Online leisure and travel retailer Lastminute.com is changing its server and database architecture to cope with an expansion in its "dynamic packaging" holidays.
The company intends to offer users the ability to package all products - from flights and hotel rooms to train tickets, car hire and restaurant and attraction bookings - in any combination by next summer.
This increased functionality will put huge pressure on Lastminute.com's IT systems, said Luther Garcia, manager of global e-commerce at the company.
"There will be millions of possible iterations with dynamic packaging. For example, we are linked to about 45,000 hotels, so the complexity of the search will be massive," he said. "We have to look at innovative ways of coping, as the traditional database is not scalable enough."
The company has already migrated most of its applications from four large Sun Sparc servers to 70 Intel Xeon processor-based blade servers, with a single image, running in four IBM xSeries blade centres.
"We found we kept having to increase capacity because the firm's rapid growth meant the server load was increasing by 70% to 100% each year," Garcia said. "Rather than put more high-end servers in, we changed the architecture."
Next year, Lastminute.com will be one of the first companies to use IBM's JS20 product, the first blade server based on 64-bit IBM Power processors, which was launched last week. "All our new applications will be written on 64-bit IBM blades," Garcia said.
Lastminute.com is also splitting its databases, which are primarily based on Informix products, into smaller segments to improve the quality of data.
"We are breaking our databases apart as it makes sense to have more databases split into vertical functions," said Garcia. "We are also making some fairly radical changes to our user interface, moving our application servers from Dynamo to JBoss and putting in a new content management system."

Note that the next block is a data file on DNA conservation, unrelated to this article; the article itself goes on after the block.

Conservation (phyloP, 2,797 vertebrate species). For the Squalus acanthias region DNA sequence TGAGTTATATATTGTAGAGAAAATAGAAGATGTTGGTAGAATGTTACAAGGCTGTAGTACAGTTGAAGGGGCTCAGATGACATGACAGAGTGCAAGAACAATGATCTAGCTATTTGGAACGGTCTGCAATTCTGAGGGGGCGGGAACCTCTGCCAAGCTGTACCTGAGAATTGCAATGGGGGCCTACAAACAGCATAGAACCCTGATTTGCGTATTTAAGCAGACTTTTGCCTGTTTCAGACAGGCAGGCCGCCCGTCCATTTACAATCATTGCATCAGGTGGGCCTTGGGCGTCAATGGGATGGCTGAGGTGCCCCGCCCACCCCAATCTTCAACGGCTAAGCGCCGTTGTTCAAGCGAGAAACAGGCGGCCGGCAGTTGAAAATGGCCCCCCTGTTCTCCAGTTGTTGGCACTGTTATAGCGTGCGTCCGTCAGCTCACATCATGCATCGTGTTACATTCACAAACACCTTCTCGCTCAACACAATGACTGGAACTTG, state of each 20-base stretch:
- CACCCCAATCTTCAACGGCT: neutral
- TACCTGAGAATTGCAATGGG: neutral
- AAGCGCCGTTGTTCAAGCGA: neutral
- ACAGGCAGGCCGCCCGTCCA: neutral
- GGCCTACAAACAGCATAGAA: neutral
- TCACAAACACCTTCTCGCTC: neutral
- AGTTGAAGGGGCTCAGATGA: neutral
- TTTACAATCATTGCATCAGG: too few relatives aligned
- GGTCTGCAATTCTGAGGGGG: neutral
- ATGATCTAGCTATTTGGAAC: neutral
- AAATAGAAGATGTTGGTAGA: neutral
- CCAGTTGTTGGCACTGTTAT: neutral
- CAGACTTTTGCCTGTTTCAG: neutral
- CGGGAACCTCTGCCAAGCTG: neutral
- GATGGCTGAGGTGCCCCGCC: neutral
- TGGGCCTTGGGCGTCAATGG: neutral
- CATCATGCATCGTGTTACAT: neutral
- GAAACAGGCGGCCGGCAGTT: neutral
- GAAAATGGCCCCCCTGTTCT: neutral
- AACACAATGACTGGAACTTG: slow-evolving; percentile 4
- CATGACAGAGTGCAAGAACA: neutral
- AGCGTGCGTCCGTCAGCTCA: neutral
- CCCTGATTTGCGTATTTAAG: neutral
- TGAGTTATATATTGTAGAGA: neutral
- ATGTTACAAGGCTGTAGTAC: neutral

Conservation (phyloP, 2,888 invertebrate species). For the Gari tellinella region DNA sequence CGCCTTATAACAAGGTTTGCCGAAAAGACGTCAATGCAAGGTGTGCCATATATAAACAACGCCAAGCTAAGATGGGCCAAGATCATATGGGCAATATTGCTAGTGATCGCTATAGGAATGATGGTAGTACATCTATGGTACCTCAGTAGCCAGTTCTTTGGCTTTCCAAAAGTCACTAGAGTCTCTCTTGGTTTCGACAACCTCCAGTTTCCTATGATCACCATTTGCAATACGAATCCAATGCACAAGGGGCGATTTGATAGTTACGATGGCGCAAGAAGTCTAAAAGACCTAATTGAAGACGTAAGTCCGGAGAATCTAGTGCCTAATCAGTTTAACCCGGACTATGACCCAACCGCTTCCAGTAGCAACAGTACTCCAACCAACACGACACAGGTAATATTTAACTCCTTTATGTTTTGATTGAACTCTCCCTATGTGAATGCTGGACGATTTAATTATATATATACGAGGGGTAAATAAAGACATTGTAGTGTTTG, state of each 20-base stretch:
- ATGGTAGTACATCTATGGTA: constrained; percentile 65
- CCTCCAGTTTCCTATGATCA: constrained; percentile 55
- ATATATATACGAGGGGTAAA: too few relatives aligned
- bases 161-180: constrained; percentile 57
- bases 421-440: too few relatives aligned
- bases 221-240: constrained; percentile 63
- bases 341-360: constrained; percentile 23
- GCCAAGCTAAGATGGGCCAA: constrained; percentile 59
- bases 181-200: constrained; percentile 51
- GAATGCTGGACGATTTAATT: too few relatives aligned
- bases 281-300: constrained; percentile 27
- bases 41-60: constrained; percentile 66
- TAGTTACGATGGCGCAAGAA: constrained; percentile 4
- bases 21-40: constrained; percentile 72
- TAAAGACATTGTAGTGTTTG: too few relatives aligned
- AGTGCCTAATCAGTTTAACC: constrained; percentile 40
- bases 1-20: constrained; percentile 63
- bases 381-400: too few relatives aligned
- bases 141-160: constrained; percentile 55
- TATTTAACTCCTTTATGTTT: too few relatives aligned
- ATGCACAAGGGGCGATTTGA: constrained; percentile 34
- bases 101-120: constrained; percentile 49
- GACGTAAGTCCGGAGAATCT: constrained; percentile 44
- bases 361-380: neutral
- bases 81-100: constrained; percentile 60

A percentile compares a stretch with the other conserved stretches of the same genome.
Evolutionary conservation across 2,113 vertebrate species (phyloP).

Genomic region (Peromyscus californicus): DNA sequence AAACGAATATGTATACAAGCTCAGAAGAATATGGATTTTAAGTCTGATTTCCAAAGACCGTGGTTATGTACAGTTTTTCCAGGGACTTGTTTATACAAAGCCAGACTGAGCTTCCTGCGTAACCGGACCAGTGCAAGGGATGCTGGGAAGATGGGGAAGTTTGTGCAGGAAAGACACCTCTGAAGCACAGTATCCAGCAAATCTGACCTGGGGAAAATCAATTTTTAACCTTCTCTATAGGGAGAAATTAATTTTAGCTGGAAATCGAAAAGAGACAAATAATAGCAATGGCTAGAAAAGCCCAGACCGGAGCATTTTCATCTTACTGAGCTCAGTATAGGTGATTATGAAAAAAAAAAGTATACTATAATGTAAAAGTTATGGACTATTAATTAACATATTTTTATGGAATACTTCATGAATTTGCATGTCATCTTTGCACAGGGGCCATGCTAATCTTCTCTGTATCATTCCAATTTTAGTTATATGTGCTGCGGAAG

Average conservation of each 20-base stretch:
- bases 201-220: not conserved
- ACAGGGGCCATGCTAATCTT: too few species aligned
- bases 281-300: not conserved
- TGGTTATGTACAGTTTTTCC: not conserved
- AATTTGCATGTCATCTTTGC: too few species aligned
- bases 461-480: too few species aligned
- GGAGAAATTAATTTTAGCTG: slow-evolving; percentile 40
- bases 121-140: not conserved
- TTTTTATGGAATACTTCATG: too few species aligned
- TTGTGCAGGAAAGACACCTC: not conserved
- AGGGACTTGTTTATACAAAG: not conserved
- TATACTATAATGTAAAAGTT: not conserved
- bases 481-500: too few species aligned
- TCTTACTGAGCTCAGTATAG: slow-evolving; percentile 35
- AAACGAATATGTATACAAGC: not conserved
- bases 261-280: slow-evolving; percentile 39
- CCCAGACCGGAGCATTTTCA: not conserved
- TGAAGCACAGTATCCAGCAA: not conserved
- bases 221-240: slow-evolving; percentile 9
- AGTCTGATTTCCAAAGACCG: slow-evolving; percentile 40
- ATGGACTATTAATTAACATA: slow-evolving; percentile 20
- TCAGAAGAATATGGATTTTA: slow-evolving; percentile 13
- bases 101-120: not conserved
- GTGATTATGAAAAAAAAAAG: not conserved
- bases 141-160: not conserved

Tony Hart, managing analyst at Datamonitor, said using smaller databases would allow the site to run more smoothly and improve supplier relationships.
"By not putting all its eggs in one basket, Lastminute.com will be able to run more efficiently," he said. "It may also allow for clearer data synchronisation with its suppliers."
Other companies with multiple suppliers may also adopt a similar strategy, Hart said. "It would improve data integrity and help them meet supplier relationship requirements," he added.
Lastminute.com's technology strategy is based on being first to market with new products, with return on investment coming a close second. This puts a great deal of pressure on the company's IT team, said Garcia.
"Being leading-edge is a huge challenge for the technology team," he said. "With growth at 70% to 100% a year, integration, performance and scalability are issues we always have to address. Because we work at speed, other things have to be sacrificed, such as rigorous testing - we have to troubleshoot as we go."
Garcia said Lastminute.com is in a unique position because of the number of technical upgrades it makes to its portfolio of websites.
"We do an important release once every two weeks, which means we have a different philosophy to large enterprises which do releases every few months," he said. "Part of the challenge is to automate that process as we have lots of sites. Moving this quickly brings great complexity."
What has the company done?
- Moved from four Sun Sparc servers to 70 Intel-based IBM blades running in xSeries blade centres. It will use 64-bit IBM processor based Blades next year
- Split Informix-based databases into smaller segments
- Information is stored in an Informatica datawarehouse
- Moved application server and content management software from Dynamo to JBoss
- Volantis multi-channel application server software used for creating content in adevice-independent format.